Essential omega-3 fatty acids, found in fatty fish and flax seeds, among other food sources, have been shown by a large body of research to have potent anti-inflammatory properties, thus benefitting heart and brain health, and helping to reduce the risk of chronic illness.
Now, a new study has singled out a molecule in omega-3’s that may prove beneficial in tackling type 2 diabetes and insulin resistance, due to its ability to regulate blood sugar levels.
The study, hailing from Quebec’s Université Laval, found that the molecule protectin DX, also known as PDX, could initiate the manufacture and release of interleukin 6, also known as IL-6, in muscle cells, a process which also takes place when one performs physical activity. IL-6 helps stimulate the body’s immune response and plays a role in fighting infection.
When the effects of this molecule were tested on obese rats with diabetes, it was found that the rats exhibited noteworthy improvements in their responsiveness to insulin.
Professor André Marette, the Scientific Director of Université Laval’s Institute of Nutrition and Functional Foods, states, “the mechanism of action described for PDX represents a new therapeutic strategy for improving glucose control. Its efficacy may be comparable with that of certain drugs currently prescribed to control glycemia.”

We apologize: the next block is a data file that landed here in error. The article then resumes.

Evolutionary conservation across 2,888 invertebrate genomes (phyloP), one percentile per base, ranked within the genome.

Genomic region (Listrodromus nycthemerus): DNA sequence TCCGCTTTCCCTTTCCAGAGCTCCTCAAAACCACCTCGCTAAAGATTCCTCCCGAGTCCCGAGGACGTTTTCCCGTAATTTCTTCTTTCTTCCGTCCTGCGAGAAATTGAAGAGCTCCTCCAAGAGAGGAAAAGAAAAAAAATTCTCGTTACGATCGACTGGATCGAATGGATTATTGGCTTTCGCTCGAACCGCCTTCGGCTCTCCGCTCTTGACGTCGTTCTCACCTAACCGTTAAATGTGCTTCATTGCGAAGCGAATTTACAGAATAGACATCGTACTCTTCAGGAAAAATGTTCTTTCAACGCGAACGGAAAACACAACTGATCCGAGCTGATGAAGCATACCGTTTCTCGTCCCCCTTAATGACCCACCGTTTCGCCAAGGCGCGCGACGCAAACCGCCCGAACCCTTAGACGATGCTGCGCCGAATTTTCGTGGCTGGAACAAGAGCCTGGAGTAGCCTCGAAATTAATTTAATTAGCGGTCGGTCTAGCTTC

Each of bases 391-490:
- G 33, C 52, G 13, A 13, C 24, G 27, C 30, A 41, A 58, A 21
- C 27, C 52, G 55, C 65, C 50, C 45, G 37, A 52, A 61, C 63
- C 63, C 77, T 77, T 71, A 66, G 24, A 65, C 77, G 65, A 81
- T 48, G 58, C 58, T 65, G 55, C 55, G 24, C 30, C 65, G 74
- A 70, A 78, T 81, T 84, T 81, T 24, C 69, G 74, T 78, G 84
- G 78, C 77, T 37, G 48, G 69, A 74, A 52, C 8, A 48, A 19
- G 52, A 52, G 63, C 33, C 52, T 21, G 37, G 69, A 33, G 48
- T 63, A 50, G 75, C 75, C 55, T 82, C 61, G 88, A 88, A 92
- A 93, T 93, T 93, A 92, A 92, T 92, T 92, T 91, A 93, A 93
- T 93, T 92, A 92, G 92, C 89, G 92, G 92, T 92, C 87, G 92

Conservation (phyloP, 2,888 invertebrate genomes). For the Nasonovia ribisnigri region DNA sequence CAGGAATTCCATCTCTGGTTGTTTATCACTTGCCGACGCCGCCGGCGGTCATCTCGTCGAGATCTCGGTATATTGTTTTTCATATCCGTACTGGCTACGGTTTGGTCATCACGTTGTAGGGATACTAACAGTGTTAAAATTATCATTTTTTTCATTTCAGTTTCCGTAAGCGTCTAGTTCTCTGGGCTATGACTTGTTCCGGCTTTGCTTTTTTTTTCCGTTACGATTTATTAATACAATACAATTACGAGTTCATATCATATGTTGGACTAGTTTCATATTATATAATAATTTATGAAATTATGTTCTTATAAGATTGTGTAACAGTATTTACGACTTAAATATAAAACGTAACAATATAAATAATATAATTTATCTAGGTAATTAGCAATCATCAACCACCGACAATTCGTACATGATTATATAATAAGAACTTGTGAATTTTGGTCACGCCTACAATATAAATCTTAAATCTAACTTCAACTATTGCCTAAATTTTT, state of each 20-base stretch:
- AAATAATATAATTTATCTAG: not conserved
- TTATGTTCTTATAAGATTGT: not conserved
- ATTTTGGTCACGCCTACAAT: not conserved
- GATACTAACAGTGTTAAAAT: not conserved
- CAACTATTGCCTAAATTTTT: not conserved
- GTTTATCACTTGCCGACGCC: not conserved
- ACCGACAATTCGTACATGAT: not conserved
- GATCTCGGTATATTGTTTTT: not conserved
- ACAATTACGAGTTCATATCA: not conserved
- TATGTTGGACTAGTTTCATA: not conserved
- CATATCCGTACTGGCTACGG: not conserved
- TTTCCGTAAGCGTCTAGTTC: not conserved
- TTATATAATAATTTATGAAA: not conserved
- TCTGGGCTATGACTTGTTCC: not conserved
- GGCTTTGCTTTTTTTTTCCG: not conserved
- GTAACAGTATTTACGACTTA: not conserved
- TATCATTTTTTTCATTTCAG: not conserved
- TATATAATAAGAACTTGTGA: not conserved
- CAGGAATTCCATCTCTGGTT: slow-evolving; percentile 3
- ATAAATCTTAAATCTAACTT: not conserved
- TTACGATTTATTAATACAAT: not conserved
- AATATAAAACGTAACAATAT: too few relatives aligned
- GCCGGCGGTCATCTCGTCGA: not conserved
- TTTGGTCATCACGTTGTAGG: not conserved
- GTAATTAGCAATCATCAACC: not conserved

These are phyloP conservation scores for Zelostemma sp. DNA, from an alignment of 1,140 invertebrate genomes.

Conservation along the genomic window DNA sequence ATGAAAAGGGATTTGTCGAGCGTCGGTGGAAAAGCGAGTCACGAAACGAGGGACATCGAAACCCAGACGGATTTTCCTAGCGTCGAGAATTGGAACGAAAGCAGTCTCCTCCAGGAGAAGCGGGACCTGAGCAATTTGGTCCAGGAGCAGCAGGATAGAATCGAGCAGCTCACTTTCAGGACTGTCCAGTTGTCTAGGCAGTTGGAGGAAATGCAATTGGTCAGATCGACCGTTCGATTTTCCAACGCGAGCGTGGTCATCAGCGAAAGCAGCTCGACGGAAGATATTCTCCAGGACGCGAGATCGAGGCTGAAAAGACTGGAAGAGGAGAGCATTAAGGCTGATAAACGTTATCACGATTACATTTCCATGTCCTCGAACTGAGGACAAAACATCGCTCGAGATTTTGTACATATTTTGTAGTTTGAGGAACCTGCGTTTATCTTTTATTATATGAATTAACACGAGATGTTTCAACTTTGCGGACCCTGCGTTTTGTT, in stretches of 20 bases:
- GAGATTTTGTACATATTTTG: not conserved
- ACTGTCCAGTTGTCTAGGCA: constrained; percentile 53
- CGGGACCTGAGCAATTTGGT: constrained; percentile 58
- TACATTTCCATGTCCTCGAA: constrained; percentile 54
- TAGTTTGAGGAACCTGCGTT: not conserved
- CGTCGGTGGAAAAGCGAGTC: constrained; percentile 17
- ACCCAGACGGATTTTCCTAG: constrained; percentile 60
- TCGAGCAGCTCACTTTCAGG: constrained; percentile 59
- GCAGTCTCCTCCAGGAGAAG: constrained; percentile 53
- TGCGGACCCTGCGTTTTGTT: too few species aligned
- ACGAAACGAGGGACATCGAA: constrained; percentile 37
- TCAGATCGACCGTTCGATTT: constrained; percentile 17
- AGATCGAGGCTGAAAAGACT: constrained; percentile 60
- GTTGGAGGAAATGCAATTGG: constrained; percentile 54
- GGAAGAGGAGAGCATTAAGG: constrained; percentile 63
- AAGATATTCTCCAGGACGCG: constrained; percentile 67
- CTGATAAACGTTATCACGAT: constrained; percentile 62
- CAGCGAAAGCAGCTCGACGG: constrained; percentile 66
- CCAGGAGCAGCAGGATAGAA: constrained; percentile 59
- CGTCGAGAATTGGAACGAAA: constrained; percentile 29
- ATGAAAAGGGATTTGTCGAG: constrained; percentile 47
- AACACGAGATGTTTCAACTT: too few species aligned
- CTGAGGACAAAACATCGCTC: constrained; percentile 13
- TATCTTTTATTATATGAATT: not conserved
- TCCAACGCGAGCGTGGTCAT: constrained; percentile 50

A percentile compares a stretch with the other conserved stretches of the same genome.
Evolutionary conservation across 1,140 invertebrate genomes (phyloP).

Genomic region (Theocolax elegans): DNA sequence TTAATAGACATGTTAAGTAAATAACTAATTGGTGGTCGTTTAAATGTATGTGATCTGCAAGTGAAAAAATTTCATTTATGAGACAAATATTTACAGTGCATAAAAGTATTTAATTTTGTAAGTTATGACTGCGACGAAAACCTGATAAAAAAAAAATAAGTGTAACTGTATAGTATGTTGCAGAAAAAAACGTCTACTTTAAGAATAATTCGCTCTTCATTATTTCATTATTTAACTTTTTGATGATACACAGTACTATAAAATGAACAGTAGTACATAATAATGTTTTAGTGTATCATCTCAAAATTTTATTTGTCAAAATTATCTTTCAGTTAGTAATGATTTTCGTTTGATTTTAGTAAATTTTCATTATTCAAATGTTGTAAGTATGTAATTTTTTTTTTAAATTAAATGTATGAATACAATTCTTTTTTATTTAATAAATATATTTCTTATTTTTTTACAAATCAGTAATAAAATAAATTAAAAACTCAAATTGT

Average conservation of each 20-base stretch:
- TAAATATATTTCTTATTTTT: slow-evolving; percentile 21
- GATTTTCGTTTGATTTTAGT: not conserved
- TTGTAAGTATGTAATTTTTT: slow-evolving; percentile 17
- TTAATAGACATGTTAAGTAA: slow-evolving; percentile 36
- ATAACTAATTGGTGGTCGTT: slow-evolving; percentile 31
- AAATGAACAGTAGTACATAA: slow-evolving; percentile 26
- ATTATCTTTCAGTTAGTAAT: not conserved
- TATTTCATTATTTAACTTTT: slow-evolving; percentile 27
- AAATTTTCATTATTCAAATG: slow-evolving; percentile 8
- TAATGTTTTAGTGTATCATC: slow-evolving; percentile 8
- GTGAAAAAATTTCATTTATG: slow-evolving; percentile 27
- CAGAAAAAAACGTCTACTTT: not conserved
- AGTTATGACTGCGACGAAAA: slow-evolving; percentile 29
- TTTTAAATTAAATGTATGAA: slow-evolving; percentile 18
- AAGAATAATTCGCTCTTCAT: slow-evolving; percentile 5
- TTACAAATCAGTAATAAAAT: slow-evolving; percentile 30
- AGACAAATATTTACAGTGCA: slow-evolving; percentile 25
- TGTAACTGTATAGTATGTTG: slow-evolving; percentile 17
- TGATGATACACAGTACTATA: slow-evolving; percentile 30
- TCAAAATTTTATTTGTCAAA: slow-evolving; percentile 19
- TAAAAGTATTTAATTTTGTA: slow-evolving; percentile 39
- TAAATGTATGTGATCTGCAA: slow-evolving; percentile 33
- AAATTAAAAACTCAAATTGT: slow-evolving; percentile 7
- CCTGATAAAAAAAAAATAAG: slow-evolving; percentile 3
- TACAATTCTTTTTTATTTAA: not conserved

While it is good news that a diabetes therapy could be derived from a natural source, instead of the chemical concoctions which are commonly used today, omega-3 fatty acids from food sources could also go far to aid many people’s efforts to control their blood sugar, along with a healthy diet and exercise.
Professor Marette also states that while PDX can mimic some of the effects of physical exercise, actual exercise is still key. He says, “exercise has cardiovascular and other hormonal benefits that go well beyond its metabolic effects on the muscles.”
Besides diabetes, omega-3’s and their potent anti-inflammatory nature have been linked to potentially combatting other conditions, such as improving the symptoms of Alzheimer’s disease, as well as helping to fight cancer and autoimmune conditions.
This research underscores that incorporating foods rich in omega-3 fatty acids, as well as participating in a regular exercise routine, may provide significant benefits for diabetics, pre-diabetics and anyone looking to prevent the onset of this disease. We await further news of Université Laval’s project.
-The Atlernative Daily